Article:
7 Unexpected Hidden Costs of Renovating Your Home

Fifth Third Bank

 

By: Libby MacCarthy

Consider these expenses before you start swinging the sledgehammer.

Whether you're restoring an older home or finally giving your kitchen the upgrade it deserves, renovations mark an exciting period in every homeowner's life. That said, embarking on a home reno project isn't always smooth sailing. The reality of the matter (and don't let it discourage you!) is that remodels can be messy and don't exactly score high on the convenience scale.

Staying on budget is something we all strive for, but more often than not, unexpected expenses send your bottom line into the red. Being realistic and communicating constantly with your contractor (if you've hired one) are critical in order to avoid hidden costs. Here, we're sharing a few hidden remodeling costs to help you save some cash and pull-out-your-hair frustration.

Bringing Your Home Up to Code

If you've purchased an older home, no matter how well-built it may be, there's a chance you'll come across a few details that aren't up to code (shoddy wiring or plumbing, asbestos, etc ). It's an added expense, but one that you'll have no choice but to shell out for. Ultimately, it will make your home safer and prevent bigger problems down the line. Go into the renovation knowing this sort of thing might pop up and you may need to reprioritize your list of to-dos. Note which renovations are non-negotiables and those you're willing to save for later down the line if necessary.

Damage Caused by Pests and Rot

While some types of damage are obvious, others won't reveal themselves until after you've pulled up the flooring or opened up the walls. Pests, like termites, and rot or water damage caused by leaking pipes or roofs can do a serious number on your home and add money to your remodel fast.

Surprise Structural Changes

According to Consumer Reports, unplanned structural changes resulting from a beam's lack of structural integrity or discovering that a wall can, indeed, be removed have the potential to increase your budget by 10 to 15 percent—not exactly ideal if you're trying to save some cash. Instead of leaving everything to chance, explore different options with your contractor before work begins to get a clear idea of potential costs.

Food

If you're remodeling your kitchen, making your own meals during the renovation period might be out of the question, especially if you aren't able to plug your appliances in elsewhere. If your contractor or remodeler isn't able to create a temporary kitchen for you for the duration of the remodel, you'll need to increase your budget to cover the cost of ordering food or going out to eat. If you have access to a mini fridge, toaster oven, crockpot or hot plates, you may be able to cut down on the amount of money you spend eating out by making more simple meals.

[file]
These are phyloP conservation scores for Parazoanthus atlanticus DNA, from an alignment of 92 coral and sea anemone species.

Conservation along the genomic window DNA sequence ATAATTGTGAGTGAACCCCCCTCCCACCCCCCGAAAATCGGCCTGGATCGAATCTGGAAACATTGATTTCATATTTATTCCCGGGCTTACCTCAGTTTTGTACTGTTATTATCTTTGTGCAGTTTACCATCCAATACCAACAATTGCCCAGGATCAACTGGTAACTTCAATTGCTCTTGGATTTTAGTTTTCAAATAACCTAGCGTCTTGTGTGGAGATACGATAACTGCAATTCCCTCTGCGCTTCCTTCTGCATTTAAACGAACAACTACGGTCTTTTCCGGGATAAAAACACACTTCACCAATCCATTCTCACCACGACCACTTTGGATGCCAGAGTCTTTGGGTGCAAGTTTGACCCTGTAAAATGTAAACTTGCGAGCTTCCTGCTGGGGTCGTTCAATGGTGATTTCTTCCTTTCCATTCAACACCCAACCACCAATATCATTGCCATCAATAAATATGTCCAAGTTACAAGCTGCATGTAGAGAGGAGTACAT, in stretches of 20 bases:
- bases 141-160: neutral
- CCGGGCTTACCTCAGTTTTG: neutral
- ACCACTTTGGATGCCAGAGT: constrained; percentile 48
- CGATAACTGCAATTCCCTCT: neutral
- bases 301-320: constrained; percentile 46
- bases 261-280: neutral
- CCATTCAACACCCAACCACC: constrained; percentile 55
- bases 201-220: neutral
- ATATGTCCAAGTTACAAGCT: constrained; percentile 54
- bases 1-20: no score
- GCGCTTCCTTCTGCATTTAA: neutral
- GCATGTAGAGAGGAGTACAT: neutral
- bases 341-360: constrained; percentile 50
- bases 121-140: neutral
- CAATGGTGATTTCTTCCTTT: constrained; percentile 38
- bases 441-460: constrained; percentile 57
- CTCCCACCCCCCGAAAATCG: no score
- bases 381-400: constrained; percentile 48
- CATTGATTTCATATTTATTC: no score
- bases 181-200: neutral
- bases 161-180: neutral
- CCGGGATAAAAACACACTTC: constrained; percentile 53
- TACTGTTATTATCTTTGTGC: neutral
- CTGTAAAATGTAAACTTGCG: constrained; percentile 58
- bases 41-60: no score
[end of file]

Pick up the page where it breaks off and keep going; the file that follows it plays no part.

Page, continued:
Boarding Pets

During the remodel your furry friends might need to fly the coop. Boarding pets or asking a friend or family member to dog or cat sit during the process will keep pets safe and allow your work crew to get the job done without having to worry about whether or not your cat crawled into the wall.

Tools, Supplies and Rental Fees

If you decided to tackle the remodel yourself, we give you many props. While this can certainly save you some money, you should consider the cost of tools (the contents of your trusty tool box just aren't going to cut it), supplies, a dumpster, gas and truck rentals before saying sayonara to the idea of hiring a contractor. While you'll pay for labor and your contractor's know-how, you won't need to dish out more money to haul things around or for supplies you may not need later. If you're going at it alone, budget an extra $1,500 to cover these costs.

Moving

If you can't stay in your home during the renovation or need to store your belongings to room for your contractor and his crew, you'll need to consider costs for moving and storing. Budget to spend a few nights in a hotel if the unexpected makes your home uninhabitable (your contractor finds asbestos or accidentally hits an electrical line), as well as storage facilities to house your things until your reno is complete.

The views expressed by the author are not necessarily those of Fifth Third Bank and are solely the opinions of the author. This article is for informational purposes only. It does not constitute the rendering of legal, accounting, or other professional services by Fifth Third Bank or any of their subsidiaries or affiliates, and are provided without any warranty whatsoever. Deposit and credit products provided by Fifth Third Bank.